Almost all these families are landless and have been dependent on forest produce for many generations. In November 2011, when the first round of litigation resulted in the government securing the land from an affluent ‘high’-caste Odia family, villagers from 20 villages in the two panchayats of Ambopada and Gorualo decided to come together to organise themselves under the banner of the samiti. Immediately after that, people of the area began accessing and claiming forest produce. It has a vast cashew plantation and many casuarina trees. Livelihood opportunities from the forest also includes a variety of fruits and fuel wood that people sell.
To set up the Shamuka Beach Resort, the government first had to take the land away from a range of powerful Odia lobbies that had become deeply invested in timber and sand mining. Through a series of court orders, 1,307 acres of the total 2,860 acres were first recovered. The rest of the land has been recovered from upper class landowners in the area, except for 500 acres that belongs to a religious trust called Radhakanto Math.
The people of these two panchayats have a historical claim over the land. The Estate Abolishment Act of 1951 had sought to break down the hold of landlords on large estates and distribute the land among the landless. In Odisha too, ‘upper’ caste, powerful interests laid claim to the land with the help of administration. Therefore, 1,307 acres of the 2,860 acres was owned by a single family – the Puspalaka family. A total of 66 families, including the Puspalaka family, took possession of the land. These families also managed to circumvent the Land Ceiling Act of 1977. Only a few landless families were able to get some land as a result of this Act. The powerful hold of these families was finally taken on by the government with the advent of the neoliberal era, when the Odisha coast showed promise of bringing in high returns if opened up to the global tourist industry. Land was recovered from these 66 families through a series of legal cases. It was only as recently as November 2011 that villagers got access to the land.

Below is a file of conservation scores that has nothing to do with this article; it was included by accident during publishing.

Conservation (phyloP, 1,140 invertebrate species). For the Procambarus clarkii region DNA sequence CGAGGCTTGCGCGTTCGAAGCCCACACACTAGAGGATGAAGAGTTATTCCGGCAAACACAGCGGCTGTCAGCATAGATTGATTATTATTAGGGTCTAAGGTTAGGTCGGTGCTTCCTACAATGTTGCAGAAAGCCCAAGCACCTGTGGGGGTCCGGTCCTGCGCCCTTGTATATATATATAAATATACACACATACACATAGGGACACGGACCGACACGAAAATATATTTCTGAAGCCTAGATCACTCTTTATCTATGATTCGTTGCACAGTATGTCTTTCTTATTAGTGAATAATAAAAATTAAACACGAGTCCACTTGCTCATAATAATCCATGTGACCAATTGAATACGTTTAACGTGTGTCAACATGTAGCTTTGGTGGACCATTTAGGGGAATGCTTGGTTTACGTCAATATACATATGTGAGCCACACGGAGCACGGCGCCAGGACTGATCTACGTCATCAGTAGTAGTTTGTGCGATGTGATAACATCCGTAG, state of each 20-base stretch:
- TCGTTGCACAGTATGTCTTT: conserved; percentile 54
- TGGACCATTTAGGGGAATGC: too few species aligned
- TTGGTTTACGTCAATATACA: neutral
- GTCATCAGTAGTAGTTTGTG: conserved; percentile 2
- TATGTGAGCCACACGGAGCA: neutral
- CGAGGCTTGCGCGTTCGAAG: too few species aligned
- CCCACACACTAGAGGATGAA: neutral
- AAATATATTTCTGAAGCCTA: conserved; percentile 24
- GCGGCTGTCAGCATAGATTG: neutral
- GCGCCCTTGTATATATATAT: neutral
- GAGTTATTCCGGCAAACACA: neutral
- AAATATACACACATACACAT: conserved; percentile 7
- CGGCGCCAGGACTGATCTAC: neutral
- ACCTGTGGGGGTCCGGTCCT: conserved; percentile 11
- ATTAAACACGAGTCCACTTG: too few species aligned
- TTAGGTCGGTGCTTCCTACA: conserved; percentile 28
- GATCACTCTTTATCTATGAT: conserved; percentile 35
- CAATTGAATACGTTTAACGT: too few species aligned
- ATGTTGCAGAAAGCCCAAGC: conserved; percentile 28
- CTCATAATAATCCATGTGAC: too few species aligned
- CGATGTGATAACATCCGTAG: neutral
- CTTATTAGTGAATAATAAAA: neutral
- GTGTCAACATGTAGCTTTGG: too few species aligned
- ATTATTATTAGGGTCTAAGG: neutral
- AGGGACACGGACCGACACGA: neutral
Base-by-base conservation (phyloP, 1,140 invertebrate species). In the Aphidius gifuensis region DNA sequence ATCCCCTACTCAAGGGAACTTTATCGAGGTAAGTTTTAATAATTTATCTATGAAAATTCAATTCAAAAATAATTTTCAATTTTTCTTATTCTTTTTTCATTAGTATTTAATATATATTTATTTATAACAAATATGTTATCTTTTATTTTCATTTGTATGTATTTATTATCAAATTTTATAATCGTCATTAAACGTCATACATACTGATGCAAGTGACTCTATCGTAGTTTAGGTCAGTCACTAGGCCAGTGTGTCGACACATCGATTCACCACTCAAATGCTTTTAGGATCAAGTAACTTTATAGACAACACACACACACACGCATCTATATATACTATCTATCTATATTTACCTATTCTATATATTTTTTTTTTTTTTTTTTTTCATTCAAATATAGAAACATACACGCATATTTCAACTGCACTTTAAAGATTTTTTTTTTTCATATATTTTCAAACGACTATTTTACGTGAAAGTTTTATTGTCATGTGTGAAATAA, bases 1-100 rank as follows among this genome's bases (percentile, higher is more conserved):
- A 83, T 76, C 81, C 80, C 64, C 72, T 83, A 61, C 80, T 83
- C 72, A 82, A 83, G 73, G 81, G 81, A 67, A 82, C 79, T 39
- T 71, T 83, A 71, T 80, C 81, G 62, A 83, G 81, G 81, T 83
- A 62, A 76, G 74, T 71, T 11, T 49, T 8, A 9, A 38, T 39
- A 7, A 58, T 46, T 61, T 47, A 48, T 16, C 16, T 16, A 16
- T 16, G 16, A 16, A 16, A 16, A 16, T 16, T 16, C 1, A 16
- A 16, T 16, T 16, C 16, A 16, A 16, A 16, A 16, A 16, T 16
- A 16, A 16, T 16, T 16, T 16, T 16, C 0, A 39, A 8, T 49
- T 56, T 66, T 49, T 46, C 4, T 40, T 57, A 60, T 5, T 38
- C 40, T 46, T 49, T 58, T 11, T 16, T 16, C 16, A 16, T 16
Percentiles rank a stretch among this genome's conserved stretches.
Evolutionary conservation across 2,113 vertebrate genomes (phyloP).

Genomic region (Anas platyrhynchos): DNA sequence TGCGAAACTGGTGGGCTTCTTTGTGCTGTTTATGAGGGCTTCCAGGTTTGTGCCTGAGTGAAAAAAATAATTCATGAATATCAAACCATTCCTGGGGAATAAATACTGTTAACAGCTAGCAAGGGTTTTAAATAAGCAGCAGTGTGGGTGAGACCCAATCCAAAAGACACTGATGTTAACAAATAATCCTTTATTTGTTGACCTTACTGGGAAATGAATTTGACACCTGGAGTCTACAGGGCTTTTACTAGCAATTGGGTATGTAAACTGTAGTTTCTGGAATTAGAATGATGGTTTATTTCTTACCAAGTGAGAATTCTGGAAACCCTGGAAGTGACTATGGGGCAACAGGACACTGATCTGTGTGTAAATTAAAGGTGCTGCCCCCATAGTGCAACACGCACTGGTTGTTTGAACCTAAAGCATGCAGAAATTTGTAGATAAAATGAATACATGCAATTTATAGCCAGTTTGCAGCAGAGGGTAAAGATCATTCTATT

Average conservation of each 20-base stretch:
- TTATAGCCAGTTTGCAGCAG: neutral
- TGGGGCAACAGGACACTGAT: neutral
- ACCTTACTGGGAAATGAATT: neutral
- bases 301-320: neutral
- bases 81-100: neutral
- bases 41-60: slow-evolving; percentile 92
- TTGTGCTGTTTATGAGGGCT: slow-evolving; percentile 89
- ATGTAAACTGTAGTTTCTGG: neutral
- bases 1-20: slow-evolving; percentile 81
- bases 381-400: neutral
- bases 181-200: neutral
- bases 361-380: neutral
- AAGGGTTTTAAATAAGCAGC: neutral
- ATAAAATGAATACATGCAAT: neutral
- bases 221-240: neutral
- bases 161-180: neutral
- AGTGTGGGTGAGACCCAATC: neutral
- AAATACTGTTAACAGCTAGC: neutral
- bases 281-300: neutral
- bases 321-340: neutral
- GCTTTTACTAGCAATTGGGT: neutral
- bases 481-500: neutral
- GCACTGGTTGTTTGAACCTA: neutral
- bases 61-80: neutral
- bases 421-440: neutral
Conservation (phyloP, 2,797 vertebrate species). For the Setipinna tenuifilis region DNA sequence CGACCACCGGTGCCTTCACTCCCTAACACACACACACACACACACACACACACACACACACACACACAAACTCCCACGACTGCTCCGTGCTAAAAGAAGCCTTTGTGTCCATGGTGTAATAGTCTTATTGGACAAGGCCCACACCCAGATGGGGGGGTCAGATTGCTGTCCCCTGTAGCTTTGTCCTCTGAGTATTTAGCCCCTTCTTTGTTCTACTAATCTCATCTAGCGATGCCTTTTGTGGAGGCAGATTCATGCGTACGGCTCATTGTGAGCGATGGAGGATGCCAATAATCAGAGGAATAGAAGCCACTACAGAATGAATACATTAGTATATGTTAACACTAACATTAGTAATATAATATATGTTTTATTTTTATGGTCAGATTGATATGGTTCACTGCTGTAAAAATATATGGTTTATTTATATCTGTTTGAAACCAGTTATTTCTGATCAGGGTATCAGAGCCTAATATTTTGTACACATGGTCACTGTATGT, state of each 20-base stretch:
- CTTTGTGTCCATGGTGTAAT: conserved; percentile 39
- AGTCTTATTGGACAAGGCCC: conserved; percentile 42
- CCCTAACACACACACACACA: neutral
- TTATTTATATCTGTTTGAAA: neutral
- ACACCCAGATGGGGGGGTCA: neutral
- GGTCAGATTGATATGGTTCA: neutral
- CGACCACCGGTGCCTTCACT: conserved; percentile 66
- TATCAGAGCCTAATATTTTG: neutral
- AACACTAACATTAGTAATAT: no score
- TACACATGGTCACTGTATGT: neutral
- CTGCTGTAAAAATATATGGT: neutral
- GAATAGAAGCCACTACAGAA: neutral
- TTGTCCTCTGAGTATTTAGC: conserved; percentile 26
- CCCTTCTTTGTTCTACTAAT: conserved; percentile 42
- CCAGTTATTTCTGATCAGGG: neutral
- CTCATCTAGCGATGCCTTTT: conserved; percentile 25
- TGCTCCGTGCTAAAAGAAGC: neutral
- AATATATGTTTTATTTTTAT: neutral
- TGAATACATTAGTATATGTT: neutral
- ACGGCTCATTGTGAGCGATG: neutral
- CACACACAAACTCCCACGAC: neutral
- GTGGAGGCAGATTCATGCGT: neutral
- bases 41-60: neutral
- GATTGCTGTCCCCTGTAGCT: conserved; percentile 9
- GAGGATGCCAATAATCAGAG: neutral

When the first round of recovery began, with the 1,307 acres being recovered from the Puspalaka family, the people living in this area organised themselves to protect their access to the land. With each subsequent recovery of land by the government, the samiti asserted people’s right to the forest and its produce. Cashew collection was organised along with an outlet for its sale.
Women have played a major role in this movement. In early 2012, they had physically thrown out a caretaker of a family occupying acres and acres of land. People kept vigil on the forest and began cashew collection for themselves for the first time after five or six decades. The samiti’s programme included all aspects of protection and distribution of resources among the landless, largely Dalits.